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Understanding varicose, spider and pregnancy veins

By: Verne Maree

It’s February, the month of romance, when we should be flushed with passion, hearts beating a little quicker and the blood coursing faster through our veins. Punnily enough, Venus was the ancient Roman goddess of love, sex and beauty – her name means “love, sexual desire” in Latin. So what better time to talk about venous health? Here’s the lowdown on problematic varicose, spider and pregnancy veins, including some expert advice from three specialist doctors in Singapore.

varicose veins

Varicose Veins

Strictly speaking, the term “varicose veins” includes everything from the tiniest spider veins to those bulging, grape-like lumps that often appear behind the knees. According to vascular surgeon DR IMRAN NAWAZ, the term is generally used to describe dilated and twisted veins of any size that result from a failure of the valves within them. However, there are important differences to be aware of.

How do you distinguish between various types of diseased veins?

When the deeper superficial veins or their tributaries are affected, these appear as large or truncal varicose veins. When tiny surface capillaries are affected, these become spider veins. Intermediate-sized varicose veins, which appear greenish and fairly large, but not bulging and rope-like, are referred to as reticular veins.

Two or even all three of these types of varicose vein can co-exist at the same time in the same leg, so treatment could possibly involve a variety of different methods that are used to tackle veins of different sizes.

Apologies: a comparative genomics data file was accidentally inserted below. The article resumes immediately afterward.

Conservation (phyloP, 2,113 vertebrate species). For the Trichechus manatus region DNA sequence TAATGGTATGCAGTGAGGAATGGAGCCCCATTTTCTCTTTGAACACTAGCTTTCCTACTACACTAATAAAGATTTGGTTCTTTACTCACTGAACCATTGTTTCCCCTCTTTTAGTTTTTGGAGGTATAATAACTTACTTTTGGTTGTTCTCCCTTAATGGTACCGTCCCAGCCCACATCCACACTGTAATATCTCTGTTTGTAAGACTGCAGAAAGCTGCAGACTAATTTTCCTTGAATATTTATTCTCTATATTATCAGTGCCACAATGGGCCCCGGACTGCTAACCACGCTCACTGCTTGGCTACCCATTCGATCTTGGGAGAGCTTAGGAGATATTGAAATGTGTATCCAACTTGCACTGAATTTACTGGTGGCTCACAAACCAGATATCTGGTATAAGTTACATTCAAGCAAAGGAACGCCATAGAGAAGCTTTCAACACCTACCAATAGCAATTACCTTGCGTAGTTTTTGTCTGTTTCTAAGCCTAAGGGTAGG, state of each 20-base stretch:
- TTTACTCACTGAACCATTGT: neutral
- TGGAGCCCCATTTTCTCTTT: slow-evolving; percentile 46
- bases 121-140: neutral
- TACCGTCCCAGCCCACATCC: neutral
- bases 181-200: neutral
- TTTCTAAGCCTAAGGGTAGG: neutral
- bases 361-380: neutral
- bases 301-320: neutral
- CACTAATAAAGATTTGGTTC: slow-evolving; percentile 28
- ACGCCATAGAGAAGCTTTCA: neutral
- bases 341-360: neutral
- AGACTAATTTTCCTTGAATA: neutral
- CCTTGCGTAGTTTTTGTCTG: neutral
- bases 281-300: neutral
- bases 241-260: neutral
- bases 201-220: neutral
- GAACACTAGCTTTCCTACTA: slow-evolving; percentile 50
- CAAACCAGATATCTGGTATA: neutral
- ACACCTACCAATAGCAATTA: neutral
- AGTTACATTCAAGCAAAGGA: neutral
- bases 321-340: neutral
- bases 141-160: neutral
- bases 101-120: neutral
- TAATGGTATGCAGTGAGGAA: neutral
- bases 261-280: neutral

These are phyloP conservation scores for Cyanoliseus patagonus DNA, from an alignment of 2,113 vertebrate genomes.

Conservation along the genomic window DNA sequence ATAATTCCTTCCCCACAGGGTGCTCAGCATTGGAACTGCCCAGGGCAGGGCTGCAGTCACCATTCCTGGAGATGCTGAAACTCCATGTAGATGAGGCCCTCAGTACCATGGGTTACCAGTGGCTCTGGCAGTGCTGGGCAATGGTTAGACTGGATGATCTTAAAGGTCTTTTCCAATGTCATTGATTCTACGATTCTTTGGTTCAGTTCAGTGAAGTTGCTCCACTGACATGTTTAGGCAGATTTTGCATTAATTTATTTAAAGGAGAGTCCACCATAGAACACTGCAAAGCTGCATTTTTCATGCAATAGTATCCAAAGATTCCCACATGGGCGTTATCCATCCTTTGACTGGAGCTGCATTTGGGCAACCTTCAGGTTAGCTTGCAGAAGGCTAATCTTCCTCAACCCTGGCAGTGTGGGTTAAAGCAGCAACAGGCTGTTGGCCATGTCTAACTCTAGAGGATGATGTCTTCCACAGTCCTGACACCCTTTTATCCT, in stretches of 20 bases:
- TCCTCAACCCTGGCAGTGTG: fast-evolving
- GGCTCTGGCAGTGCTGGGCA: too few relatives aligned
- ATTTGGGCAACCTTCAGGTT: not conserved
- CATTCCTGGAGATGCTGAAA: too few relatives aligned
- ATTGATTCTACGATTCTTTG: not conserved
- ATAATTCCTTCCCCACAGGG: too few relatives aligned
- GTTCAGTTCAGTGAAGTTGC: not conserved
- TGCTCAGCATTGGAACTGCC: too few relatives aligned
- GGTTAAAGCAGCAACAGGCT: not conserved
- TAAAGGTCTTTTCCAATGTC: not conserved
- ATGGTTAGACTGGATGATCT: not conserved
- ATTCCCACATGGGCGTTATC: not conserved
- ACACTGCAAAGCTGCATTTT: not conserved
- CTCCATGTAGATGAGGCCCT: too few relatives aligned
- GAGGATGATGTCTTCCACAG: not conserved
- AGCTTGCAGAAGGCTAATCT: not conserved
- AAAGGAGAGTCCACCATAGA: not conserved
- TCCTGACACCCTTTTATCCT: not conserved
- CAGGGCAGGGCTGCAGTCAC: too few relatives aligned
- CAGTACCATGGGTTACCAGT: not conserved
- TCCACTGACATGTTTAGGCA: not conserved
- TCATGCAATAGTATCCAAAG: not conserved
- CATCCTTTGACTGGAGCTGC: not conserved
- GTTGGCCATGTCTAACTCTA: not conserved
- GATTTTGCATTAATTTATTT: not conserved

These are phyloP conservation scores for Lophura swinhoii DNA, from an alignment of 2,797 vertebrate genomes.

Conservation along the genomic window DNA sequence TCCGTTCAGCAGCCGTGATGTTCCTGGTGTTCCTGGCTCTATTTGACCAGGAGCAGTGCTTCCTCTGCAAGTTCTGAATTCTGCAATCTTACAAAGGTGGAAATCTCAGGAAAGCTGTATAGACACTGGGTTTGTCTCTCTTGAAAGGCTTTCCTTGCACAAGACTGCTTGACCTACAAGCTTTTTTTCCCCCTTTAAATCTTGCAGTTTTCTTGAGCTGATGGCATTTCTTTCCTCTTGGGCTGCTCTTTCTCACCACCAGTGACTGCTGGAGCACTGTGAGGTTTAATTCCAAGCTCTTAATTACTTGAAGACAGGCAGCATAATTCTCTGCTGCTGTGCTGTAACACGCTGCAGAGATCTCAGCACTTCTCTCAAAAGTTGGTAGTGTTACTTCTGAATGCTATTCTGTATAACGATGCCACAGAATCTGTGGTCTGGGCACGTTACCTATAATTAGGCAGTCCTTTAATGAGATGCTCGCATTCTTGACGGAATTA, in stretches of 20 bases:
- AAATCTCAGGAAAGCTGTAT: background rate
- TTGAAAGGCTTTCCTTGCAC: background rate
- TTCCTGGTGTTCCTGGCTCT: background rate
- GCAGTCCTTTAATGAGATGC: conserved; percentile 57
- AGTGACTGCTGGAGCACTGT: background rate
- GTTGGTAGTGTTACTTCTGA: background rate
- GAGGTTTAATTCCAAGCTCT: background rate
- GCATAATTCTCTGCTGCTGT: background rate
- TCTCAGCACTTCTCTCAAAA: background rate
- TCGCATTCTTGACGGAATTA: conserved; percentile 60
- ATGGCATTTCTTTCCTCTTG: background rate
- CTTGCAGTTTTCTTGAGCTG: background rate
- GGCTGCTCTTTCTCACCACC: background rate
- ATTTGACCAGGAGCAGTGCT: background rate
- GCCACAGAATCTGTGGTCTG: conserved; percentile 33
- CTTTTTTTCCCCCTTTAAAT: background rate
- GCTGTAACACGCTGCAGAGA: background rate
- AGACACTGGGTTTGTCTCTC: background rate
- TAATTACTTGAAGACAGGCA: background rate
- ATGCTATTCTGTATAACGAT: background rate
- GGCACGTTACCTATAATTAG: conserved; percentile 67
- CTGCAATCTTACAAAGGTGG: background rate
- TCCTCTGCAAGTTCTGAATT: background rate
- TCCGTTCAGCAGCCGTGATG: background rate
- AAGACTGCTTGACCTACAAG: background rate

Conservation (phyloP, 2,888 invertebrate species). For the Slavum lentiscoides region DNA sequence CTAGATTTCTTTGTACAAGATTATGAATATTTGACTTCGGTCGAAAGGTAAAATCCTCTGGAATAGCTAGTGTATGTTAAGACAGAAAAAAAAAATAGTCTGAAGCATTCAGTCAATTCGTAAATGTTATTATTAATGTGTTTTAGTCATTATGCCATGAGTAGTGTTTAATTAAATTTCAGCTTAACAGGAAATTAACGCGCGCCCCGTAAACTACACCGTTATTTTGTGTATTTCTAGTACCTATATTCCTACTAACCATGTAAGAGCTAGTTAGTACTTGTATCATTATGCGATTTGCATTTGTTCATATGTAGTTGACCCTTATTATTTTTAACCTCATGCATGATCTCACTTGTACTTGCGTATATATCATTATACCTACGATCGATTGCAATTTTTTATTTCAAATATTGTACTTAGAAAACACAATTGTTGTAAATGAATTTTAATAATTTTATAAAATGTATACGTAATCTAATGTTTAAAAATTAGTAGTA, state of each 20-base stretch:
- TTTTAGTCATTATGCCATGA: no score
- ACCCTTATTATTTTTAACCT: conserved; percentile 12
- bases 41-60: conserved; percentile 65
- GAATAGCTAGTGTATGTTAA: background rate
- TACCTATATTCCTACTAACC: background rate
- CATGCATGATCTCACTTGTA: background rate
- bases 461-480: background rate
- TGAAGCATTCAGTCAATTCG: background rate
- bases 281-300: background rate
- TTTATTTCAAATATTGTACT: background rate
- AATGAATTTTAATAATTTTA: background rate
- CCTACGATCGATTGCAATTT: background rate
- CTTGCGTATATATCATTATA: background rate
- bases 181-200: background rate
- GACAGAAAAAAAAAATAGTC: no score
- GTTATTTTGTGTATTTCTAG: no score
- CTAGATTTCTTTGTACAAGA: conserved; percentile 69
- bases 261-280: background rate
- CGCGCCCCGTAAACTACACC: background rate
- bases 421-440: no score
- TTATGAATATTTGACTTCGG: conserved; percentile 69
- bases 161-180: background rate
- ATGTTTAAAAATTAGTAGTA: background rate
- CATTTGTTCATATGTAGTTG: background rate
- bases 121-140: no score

What does your diagnosis entail?

Visible varicose veins are only the tip of the iceberg – visual inspection alone will not tell you what’s going on with the veins deeper within the l e g . F o r that, we use the state-of-the-art Color Doppler Ultrasound Scan, a specialised test to accurately locate the problem sites, document the state of the venous system and determine the extent and severity of vein disease.

I consider it the best diagnostic tool available. It’s painless and has no radiation or other risk for the patient. Also, it can be conducted in the clinic, takes only about 20 minutes and can be repeated as often as necessary.

If my superficial spider veins are left untreated, can they in time become the larger, truncal type of varicose veins?

No. The most common reason for treating spider veins is cosmetic; far less commonly, it’s to relieve discomfort in the area where these veins are. So you should not be frightened into getting treatment for this reason alone! What is the best way to treat truncal varicose veins? The best method is endovenous ablation therapy (EVA) delivered b y a n e n e r g y device using either laser (EVLT) or radiofrequency (RF). Laser and RF are equally effective and produce near equal results, in my opinion. Compared with previous methods such as surgical stripping, the advantage of EVA is that it can be done in the clinic or as a day surgery and needs only local anaesthesia. There is only a small puncture around the level of the knee, with no incisions or scars. The patient gets up and walks immediately after the procedure, and post-operative pain is minimal.

How many treatments are required?